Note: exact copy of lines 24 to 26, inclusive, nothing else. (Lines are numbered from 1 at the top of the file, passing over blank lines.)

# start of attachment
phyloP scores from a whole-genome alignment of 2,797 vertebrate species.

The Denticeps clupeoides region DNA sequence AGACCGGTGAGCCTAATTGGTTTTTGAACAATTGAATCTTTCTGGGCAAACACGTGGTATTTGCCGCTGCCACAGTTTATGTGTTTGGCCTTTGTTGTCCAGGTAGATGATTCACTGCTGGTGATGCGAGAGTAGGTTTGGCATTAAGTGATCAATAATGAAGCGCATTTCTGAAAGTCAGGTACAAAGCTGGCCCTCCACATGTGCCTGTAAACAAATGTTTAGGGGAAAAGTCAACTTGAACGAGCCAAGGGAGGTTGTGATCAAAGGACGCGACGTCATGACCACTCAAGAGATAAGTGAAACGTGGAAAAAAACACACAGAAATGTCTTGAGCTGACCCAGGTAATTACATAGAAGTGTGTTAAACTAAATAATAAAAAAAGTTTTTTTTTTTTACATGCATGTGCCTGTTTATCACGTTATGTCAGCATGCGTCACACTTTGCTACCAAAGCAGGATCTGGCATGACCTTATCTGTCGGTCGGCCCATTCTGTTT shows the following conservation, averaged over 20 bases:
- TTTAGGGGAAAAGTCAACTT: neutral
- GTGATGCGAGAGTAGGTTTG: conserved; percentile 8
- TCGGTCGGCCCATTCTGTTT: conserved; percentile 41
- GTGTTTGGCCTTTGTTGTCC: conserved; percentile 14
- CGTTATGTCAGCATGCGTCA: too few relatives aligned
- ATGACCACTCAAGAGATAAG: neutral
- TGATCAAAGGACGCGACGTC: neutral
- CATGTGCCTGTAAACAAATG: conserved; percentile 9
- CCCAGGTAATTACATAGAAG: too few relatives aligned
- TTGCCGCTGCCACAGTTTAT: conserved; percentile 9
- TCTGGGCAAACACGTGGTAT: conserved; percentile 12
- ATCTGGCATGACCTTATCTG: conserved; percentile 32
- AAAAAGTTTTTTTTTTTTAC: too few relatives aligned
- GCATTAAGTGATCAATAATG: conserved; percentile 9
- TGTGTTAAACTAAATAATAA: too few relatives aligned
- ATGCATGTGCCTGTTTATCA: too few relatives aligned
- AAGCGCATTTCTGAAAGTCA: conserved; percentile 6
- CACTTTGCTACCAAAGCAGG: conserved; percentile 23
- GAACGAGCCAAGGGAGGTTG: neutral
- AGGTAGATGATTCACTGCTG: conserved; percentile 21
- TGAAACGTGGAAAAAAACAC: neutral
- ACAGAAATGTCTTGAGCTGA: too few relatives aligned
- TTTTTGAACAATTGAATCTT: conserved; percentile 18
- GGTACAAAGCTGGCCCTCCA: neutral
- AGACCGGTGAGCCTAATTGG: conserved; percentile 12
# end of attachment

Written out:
- ACAGAAATGTCTTGAGCTGA: too few relatives aligned
- TTTTTGAACAATTGAATCTT: conserved; percentile 18
- GGTACAAAGCTGGCCCTCCA: neutral